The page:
Authors: Jardine, E., Garvey, M., & Cho, J. S.
Abstract: According to the open access (OA) movement’s formal statements, global equity and inclusion are among its central concerns. Still in question, however, is whether the scholarly community can make these goals a reality. Though many stakeholders agree on the importance of equity and inclusion as philosophical principles of OA, there also is some disagreement about current approaches to achieve these goals.
This paper aims to summarize some of the current issues surrounding OA, focusing on global north-south differences. This discussion was inspired by our 2016 trip to Havana, Cuba, where we observed such differences first-hand. Even though the situation in Cuba is unique due to the US embargo, the contexts and circumstances we observed there were an extreme case that illustrated information needs and challenges in developing regions more broadly. Some of these challenges are relevant to scholarly communications and within the purview of the OA movement. With OA in the development stages, we’re still in a period of opportunity where we can make choices for better outcomes for everyone.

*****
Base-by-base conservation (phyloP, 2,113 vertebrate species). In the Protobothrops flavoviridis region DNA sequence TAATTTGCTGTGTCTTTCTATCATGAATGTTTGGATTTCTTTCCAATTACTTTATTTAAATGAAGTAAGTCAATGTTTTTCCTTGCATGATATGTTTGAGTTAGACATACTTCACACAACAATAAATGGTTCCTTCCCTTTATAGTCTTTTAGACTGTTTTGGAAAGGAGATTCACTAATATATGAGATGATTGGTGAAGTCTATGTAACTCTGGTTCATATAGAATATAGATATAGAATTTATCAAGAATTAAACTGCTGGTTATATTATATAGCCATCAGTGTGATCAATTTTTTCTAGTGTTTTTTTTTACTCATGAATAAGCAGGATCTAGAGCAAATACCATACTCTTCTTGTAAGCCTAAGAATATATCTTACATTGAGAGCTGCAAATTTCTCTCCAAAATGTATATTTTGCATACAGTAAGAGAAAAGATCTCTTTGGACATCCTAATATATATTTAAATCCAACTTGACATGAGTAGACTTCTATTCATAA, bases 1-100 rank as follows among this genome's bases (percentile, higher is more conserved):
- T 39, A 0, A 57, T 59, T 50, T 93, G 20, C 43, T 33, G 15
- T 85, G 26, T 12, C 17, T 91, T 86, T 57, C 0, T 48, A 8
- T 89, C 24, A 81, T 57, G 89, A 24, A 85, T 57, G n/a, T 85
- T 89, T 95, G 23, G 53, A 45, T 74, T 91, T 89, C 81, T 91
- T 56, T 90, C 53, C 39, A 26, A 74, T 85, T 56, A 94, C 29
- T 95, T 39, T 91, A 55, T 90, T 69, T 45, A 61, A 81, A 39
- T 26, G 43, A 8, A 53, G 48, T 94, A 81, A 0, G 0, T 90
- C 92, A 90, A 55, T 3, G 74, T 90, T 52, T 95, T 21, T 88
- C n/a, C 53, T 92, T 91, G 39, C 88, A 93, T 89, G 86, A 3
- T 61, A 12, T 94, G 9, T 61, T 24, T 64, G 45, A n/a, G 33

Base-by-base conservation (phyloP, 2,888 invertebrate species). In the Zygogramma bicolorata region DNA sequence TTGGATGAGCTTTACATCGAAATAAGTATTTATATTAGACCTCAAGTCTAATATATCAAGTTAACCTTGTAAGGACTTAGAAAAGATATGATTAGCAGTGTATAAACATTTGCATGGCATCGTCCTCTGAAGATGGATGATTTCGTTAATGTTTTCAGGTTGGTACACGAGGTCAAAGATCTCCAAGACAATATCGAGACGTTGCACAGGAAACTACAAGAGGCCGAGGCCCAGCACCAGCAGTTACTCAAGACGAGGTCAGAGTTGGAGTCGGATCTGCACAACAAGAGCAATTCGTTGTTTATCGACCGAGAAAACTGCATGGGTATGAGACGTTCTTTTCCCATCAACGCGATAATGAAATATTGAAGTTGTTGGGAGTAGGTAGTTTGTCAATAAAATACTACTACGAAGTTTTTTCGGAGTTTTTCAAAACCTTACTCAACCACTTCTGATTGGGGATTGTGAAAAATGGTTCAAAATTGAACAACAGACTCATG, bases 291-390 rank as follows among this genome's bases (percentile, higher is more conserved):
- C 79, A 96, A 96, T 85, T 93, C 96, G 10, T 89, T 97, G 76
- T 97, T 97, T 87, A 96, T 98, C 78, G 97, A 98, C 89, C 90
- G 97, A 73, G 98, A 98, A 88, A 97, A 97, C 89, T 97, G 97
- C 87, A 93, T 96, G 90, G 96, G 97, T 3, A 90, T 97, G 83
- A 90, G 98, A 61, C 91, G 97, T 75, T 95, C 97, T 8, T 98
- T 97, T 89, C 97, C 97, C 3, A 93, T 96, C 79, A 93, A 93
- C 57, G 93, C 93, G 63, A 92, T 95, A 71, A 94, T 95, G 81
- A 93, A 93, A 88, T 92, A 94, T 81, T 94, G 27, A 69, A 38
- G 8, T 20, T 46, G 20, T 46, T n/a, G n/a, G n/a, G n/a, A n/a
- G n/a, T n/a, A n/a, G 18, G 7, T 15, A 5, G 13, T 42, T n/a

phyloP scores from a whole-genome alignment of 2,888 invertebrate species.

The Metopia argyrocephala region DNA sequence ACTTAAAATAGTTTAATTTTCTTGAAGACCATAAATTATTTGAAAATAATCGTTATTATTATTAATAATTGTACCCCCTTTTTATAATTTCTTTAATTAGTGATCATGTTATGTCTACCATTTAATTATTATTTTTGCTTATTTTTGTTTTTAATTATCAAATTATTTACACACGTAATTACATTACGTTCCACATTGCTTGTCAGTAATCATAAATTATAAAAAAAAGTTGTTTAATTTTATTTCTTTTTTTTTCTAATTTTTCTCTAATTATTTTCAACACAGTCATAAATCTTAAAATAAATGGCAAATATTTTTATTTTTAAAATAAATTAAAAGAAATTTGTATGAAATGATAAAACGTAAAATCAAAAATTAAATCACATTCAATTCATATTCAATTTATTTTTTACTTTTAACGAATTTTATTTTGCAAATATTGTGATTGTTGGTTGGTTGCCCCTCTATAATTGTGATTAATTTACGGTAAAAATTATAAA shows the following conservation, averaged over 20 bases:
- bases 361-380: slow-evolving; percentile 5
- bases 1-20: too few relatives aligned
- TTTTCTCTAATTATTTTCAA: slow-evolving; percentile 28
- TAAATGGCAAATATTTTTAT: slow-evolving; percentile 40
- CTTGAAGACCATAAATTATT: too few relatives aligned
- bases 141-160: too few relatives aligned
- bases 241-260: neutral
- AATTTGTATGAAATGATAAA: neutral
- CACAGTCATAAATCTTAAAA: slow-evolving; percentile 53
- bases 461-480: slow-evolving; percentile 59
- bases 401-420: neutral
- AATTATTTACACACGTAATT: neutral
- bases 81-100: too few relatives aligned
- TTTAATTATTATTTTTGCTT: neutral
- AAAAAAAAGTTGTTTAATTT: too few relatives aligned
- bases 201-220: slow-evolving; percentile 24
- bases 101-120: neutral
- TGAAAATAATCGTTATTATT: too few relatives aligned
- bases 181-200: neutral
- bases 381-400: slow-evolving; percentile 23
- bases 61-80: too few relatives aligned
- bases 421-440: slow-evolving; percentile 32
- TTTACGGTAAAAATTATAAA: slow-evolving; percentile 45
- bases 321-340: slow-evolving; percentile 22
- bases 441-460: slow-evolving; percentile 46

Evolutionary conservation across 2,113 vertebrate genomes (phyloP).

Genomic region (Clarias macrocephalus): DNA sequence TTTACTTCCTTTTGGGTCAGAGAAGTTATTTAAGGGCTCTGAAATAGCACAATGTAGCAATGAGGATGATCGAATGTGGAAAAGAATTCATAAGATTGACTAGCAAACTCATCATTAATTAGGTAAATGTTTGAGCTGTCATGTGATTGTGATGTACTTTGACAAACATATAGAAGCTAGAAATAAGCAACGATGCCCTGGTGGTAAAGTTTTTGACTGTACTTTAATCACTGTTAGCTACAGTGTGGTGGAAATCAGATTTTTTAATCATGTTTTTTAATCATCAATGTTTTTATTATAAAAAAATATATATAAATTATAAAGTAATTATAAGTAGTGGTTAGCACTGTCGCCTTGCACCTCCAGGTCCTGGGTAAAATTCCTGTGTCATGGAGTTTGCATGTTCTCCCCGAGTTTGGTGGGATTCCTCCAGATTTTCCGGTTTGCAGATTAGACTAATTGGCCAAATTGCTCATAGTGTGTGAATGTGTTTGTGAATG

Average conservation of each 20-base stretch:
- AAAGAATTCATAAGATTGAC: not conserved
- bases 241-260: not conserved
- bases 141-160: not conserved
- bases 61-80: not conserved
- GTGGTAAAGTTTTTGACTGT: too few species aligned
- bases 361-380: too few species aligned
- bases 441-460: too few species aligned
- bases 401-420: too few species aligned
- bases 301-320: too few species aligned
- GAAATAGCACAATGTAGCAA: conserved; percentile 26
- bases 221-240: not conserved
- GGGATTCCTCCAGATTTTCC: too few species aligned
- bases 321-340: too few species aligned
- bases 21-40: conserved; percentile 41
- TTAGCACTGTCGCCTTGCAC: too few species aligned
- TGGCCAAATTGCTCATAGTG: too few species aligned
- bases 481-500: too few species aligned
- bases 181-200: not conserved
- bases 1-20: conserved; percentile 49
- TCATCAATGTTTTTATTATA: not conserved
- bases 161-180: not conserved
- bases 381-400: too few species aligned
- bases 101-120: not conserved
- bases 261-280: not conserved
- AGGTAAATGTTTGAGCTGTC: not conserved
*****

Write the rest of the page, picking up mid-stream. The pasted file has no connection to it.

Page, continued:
We start this paper by presenting our observations about OA in Cuba. Then we discuss the larger context of OA in developing regions, including differing perspectives, technological challenges, and issues around scholarly communications. We end by summarizing our observations and recommendations for a more inclusive OA movement
Citation: Jardine, E., Garvey, M., & Cho, J. S. (2017). Open access and global inclusion: A look at Cuba [conference paper]. Retrieved from http://www.ala.org/acrl/sites/ala.org.acrl/files/content/conferences/confsandpreconfs/2017/OpenAccessandGlobalInclusion.pdf